It has now been almost 12 months to the day that I was discharged from a psychiatric hospital. This last year has undoubtedly been the best year of my life, and I have my stay in hospital to thank for it.
Before becoming seriously mentally unwell (and with the benefit of hindsight of course) I had gone through life fairly oblivious to how “easy” I had it: my comfortable upbringing, my breeze through school and university, my relationships. It wasn’t all rosy – I had bouts of severe and often crippling depression which started in earnest after university. However, these would always pass and I would go back to living an essentially carefree life. To be brutally honest, I rarely thought about other people’s problems, the consequences of my actions, or wider issues affecting the world. I jumped headlong into things, safe in the knowledge that “things” would always work out: abrupt changes in employers, fanciful notions of horse ownership, a penchant for long-haul holidays, desperation to get on the property ladder in one of the most expensive cities in the world. I was always swimming in debt and often would be doing my food shop with the credit card by the end of the month.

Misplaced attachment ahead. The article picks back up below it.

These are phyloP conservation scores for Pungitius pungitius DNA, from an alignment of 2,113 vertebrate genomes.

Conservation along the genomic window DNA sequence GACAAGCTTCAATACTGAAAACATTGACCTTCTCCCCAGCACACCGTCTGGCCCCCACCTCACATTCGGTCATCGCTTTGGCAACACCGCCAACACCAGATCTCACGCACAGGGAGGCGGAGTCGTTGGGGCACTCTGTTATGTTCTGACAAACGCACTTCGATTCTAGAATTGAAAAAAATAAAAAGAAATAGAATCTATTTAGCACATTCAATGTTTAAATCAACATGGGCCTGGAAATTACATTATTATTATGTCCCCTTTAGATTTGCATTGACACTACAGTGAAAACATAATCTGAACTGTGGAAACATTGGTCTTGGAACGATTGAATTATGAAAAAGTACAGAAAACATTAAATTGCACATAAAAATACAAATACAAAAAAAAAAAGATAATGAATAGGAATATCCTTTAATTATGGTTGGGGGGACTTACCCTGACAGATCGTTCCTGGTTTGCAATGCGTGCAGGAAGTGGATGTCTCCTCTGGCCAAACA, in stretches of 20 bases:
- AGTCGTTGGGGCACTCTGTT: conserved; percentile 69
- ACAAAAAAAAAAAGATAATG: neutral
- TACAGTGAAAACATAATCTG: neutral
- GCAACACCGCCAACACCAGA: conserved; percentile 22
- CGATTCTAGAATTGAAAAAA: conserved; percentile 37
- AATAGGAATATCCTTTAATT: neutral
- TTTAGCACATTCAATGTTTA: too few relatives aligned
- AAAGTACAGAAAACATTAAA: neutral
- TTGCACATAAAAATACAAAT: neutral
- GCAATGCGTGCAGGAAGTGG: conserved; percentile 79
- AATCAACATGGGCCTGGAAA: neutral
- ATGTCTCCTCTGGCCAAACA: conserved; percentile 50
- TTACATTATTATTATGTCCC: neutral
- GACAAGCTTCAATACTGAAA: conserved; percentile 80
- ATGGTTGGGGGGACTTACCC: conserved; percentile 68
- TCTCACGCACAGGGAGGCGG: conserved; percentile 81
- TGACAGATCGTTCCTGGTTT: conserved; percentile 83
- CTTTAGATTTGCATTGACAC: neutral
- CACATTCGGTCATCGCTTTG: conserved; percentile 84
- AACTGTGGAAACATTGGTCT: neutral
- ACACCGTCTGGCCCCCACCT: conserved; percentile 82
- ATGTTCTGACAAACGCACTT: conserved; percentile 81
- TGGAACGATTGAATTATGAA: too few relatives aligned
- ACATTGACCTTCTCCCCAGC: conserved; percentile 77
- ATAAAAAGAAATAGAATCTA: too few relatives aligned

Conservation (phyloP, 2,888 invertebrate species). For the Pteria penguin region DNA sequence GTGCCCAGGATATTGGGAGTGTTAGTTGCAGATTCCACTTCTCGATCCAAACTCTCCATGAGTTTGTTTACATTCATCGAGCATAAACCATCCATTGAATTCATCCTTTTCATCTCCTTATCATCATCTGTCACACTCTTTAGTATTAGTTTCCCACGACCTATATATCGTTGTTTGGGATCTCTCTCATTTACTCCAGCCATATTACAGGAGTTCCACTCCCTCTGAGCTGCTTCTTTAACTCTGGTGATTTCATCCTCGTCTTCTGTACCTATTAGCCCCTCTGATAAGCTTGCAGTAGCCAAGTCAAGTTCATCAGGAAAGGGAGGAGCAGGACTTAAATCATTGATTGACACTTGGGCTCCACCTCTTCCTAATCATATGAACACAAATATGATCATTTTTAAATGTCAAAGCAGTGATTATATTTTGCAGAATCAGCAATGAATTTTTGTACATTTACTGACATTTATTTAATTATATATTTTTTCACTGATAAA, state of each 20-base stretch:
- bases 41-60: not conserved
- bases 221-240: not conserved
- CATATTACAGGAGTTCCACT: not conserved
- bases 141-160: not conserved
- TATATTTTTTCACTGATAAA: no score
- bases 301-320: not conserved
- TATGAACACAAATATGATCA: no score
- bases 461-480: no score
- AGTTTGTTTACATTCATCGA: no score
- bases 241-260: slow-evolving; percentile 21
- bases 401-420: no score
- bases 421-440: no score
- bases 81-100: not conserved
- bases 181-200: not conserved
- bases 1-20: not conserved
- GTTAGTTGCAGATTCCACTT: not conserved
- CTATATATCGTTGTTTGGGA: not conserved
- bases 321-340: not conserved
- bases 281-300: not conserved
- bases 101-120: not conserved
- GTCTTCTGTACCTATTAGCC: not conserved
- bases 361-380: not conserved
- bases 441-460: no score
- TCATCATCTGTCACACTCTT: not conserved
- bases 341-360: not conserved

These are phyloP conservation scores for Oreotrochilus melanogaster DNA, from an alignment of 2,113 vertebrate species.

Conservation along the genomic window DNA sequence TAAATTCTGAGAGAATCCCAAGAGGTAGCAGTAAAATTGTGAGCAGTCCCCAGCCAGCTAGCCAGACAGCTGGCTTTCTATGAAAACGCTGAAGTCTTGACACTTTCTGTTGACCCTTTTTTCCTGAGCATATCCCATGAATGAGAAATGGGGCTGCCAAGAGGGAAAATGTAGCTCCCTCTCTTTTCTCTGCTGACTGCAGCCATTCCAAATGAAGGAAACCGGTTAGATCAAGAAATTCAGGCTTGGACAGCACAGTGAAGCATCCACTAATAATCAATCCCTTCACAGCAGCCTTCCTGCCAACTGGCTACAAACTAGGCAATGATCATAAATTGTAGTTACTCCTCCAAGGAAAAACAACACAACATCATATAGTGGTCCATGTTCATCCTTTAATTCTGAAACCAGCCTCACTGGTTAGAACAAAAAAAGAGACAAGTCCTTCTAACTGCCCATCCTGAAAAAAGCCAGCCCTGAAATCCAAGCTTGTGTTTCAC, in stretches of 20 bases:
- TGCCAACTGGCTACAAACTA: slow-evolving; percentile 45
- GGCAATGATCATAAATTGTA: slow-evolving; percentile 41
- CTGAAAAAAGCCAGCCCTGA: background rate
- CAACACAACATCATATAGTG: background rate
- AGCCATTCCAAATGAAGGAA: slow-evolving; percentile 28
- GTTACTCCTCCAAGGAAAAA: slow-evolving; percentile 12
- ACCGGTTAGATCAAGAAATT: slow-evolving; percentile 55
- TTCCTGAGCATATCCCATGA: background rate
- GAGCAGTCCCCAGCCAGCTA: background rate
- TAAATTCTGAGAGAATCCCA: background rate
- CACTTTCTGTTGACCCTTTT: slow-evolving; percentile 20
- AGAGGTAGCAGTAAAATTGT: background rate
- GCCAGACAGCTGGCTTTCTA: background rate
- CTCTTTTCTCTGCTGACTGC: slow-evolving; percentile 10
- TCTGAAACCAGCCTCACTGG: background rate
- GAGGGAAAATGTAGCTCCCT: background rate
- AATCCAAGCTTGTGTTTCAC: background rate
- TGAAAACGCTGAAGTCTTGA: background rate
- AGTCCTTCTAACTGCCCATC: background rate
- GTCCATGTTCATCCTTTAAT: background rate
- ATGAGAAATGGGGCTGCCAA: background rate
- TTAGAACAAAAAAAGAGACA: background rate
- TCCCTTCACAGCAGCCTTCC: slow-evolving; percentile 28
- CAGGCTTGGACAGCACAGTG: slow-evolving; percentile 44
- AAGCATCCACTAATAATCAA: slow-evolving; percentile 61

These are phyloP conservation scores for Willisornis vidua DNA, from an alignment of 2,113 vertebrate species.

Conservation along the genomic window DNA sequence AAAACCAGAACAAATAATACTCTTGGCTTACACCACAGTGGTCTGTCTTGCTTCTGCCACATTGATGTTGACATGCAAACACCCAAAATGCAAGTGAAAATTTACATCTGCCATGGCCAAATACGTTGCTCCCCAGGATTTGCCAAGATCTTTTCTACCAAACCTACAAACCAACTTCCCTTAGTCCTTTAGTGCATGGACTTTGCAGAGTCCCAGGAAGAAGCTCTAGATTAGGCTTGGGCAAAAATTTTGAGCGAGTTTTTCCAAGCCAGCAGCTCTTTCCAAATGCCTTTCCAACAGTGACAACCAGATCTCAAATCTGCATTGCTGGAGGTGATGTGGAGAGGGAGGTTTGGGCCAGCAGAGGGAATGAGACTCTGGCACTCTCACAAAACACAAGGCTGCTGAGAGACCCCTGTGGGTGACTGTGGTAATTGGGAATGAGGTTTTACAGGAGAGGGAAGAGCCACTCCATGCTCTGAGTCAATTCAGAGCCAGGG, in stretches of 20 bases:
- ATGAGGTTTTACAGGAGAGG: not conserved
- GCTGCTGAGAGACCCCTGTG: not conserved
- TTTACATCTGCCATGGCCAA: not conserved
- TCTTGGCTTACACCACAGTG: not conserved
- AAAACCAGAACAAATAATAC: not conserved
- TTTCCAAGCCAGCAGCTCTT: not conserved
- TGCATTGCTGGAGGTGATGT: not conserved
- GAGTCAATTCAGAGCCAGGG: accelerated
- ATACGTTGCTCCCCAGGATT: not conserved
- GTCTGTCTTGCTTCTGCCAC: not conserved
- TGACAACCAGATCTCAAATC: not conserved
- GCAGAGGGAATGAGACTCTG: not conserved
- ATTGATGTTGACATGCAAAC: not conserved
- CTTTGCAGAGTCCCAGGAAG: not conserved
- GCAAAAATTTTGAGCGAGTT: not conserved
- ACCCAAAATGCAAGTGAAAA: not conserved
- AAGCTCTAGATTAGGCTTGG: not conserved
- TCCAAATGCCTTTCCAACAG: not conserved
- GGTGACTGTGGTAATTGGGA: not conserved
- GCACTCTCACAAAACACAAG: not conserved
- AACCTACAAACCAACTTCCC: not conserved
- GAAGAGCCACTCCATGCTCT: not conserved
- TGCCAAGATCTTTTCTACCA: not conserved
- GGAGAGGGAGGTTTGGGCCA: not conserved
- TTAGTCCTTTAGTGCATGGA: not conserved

While these facts probably caused my family a little concern over the years, they didn’t worry me. I certainly didn’t think I had “A Problem”. I was arrogant, and naïve.
What has changed?